Saturday, May 16, 2009

My Walk With Farrakhan - Can Righteous People Sin and Can Wicked People Do Righteous Deeds?

I have written 7 articles detailing different aspects of my faith walk with my spiritual guide, The Hon. Louis Farrakhan. I have been blessed by God during my time of being a student of God's word under his direction to make some amazing changes in my life since my acceptance of Islam on March 20th, 1996. However, I don't want anyone, for one second, to think that my life has been perfect for the past 12 years since walking in the path to become a Muslim. I have made an equally fair share of mistakes and yes "sins" since becoming a Muslim.

Sometimes, many religious people let their supposed new righteous life give them the false arrogance that they are better than others. But, I take the view that I am on a journey in the path of God striving to be qualified to be one of his righteous servants. I don't look down on others, but rather try to encourage others to reach for the best everyday.

I, after 10 years of being a Muslim, during the year 2006 had a major fall in my personal life that tested my faith and made me reflect on my journey deeper.

I will be exploring this sensitive subject of my fall to sin during the 8th part of my article series, My walk with Farrakhan. I won't give the specific instances where I fell, but I will say that I went from the highest of high to the lowest of low in my personal life.

Before we get into exploring this subject let's define a few words to ensure we have the clearest possible understanding of the words used in this article. One of the things both The Most Hon. Elijah Muhammad and his student The Hon. Louis Farrakhan teaches us as students is to get definitions of the words we use. Also, Minister Malcolm X began his journey to enlightenment just by reading the dictionary and learning the meaning of words.

The word Righteous, according to Merriam-Webster Online Dictionary is defined as,
"1: acting in accord with divine or moral law : free from guilt or sin 2 a: morally right or justifiable righteous decision> b: arising from an outraged sense of justice or morality 3 slang : genuine, excellent"

The word wicked, according to Merriam-Webster Online Dictionary is defined as,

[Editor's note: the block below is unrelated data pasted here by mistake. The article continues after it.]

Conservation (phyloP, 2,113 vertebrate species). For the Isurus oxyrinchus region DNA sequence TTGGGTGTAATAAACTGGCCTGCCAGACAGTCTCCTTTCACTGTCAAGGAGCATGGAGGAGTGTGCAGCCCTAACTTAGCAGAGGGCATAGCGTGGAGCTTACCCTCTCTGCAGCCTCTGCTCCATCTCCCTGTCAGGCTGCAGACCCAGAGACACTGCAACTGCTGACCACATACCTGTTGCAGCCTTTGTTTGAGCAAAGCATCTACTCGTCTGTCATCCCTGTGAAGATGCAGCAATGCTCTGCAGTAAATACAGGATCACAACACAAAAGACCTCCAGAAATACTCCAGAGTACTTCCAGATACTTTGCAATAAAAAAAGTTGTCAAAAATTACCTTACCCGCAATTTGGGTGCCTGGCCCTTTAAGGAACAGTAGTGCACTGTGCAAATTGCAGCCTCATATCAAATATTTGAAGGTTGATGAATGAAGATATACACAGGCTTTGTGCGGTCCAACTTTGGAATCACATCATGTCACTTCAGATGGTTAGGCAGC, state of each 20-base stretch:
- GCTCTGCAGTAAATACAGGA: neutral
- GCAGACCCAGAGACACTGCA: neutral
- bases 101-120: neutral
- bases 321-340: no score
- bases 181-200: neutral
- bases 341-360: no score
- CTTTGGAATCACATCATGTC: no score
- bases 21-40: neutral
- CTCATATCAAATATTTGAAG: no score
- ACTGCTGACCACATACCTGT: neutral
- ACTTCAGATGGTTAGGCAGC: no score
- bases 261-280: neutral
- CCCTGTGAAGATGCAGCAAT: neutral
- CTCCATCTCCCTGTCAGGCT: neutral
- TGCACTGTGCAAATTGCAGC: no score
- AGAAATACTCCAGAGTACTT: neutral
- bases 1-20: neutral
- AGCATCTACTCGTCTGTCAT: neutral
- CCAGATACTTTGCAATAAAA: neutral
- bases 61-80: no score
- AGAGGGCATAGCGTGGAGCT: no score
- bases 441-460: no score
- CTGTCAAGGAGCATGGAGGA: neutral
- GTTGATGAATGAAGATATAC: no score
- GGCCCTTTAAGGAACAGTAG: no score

"1: morally very bad : evil 2 a: fierce, vicious wicked dog> b: disposed to or marked by mischief : roguish does wicked impersonations 3 a: disgustingly unpleasant : vile wicked odor> b: causing or likely to cause harm, distress, or trouble wicked storm> 4: going beyond reasonable or predictable limits: of exceptional quality or degree throws a wicked fastball.

The word sin, according to Merriam-Webster Online Dictionary is defined as,
"1 a: an offense against religious or moral law b: an action that is or is felt to be highly reprehensible c: an often serious shortcoming : fault 2 a: transgression of the law of God b: a vitiated state of human nature in which the self is estranged from God"

Now with a clear definition of the key words used in this article, we will now proceed to explore this subject of righteous people, wicked people and sin.

Understanding Adam, Sin and falling from grace

"And certainly We gave a commandment to Adam before, but he forgot; and We found in him no resolve (to disobey)." Holy Qur'an 20:115

Both the Bible and The Qur'an speak of ALLAH creating a new man, giving that man specific instructions and that man ultimately falling from grace. This is the daily story of the human family of the earth that is striving in the path of God. Whereas both the Bible and Qur'an relate the same story there are differences in understanding of meaning. The Holy Qur'an takes the position that human beings are created in a state of Islam(natural submission to God) and are pure until our parents, environment or our own deeds take us from the path of righteousness.

The story of Adam and Eve has been used to promote the position that it is natural to sin or the "human" thing to do. In one sense yes humans inevitably make mistakes, but we are not created in the image and likeness of Almighty God to act less. Also, the Holy Qur'an doesn't blame the woman for leading man into temptation. We learn from reading Sura(chapter) 20:125 that Adam didn't intend to disobey his Lord, but rather he forgot. We are taught in Islam that all deeds will be judged by our intentions while doing the deed. Some people do good deeds for wicked intentions. Likewise, some people do wicked deeds while feeling the pangs of their conscious.

Yes, Adam fell from his great glory, but did Almighty God give up on him or turn his face from him? The Qur'an teaches that ALLAH turned mercifully towards Adam and "reminded" him of the promise of divine guidance.

I will use the biblical story of the prophets to make the next points in this analysis of righteous people and wicked people. Before I proceed I must make a clarification. The Holy Qur'an accepts all of the prophets mentioned in the Bible as true men of God. However, The Holy Qur'an doesn't accept the stories attributed to them of unrighteousness. The Qur'an teaches that for the prophets to be examples to purify others they must be pure themselves.

The Bible teaches us of man named Noah who was chosen by God to be a fulfiller of his will. The story further teaches us that Noah was a "righteous and "just" man(Gen 6:8-9). He was chosen by God to build the Ark and be a savior of his people. After Noah had fulfilled his mission from God and survived the flood, the Bible teaches that the sons of Noah found him in a drunken state. One of the sons of Noah saw the drunken state of his father and told the other brothers. We then learn that the two brothers refused to look at the nakedness of Noah and covered him.